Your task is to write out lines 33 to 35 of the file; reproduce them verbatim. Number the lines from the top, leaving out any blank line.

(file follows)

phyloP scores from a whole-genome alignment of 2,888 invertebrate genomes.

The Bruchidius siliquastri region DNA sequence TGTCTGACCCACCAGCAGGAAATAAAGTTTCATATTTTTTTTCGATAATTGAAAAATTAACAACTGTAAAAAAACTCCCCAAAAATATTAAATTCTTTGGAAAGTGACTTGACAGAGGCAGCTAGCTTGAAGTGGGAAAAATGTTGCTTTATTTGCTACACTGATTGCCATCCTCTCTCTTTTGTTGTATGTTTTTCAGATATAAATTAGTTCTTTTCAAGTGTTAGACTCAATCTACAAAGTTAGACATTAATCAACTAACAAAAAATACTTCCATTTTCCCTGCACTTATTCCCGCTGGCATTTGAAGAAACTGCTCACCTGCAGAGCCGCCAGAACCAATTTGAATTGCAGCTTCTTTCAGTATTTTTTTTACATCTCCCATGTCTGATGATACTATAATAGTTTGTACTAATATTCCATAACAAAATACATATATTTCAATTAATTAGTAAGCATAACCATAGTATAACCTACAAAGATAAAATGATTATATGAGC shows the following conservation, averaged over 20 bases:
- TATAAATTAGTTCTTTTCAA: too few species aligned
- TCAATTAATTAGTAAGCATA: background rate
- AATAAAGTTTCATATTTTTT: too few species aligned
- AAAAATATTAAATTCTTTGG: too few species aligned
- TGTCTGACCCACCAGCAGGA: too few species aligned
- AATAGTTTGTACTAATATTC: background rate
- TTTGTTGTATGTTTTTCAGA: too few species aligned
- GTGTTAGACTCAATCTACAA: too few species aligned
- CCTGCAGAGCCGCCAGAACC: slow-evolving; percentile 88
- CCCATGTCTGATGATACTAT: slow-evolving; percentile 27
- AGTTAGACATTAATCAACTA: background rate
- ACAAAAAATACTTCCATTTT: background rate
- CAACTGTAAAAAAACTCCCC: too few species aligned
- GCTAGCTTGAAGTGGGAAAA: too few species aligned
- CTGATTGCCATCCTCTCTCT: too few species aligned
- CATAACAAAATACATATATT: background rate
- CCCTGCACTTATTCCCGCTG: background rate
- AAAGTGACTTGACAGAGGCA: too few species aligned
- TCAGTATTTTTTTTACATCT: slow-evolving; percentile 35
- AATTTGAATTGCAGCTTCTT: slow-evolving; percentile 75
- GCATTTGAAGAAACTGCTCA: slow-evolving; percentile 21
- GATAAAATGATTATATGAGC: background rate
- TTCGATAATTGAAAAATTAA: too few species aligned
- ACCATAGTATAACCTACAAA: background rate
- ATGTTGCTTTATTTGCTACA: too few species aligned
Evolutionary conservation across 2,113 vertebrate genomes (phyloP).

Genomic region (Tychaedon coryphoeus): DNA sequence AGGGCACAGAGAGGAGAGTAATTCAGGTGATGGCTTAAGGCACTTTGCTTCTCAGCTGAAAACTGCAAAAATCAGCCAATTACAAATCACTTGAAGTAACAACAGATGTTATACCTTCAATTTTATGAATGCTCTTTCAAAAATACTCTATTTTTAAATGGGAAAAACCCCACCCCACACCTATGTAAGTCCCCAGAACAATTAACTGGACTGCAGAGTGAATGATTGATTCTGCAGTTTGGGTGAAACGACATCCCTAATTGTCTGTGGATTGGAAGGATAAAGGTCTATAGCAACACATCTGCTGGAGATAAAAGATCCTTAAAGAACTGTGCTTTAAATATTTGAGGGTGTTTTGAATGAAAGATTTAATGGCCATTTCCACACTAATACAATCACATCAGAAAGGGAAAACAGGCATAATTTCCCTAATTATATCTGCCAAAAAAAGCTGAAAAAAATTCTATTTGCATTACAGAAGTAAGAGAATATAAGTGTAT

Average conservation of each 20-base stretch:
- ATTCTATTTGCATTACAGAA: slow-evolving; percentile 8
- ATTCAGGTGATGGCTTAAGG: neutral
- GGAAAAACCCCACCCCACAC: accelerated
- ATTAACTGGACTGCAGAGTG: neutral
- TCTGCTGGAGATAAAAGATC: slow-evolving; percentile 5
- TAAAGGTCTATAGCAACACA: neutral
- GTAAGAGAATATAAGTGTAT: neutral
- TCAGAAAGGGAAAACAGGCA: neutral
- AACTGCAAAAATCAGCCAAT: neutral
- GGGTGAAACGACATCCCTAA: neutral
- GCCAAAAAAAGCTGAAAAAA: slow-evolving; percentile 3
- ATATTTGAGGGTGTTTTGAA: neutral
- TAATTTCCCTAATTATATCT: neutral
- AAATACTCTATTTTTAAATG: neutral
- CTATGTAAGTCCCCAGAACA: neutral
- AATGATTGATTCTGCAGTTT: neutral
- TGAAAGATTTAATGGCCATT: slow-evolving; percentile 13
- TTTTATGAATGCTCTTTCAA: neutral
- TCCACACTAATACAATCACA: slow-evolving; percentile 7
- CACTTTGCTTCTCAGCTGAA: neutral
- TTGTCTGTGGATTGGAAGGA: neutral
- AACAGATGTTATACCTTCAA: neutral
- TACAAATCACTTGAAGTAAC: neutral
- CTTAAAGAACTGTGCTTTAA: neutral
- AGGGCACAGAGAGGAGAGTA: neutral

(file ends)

- GGAAAAACCCCACCCCACAC: accelerated
- ATTAACTGGACTGCAGAGTG: neutral
- TCTGCTGGAGATAAAAGATC: slow-evolving; percentile 5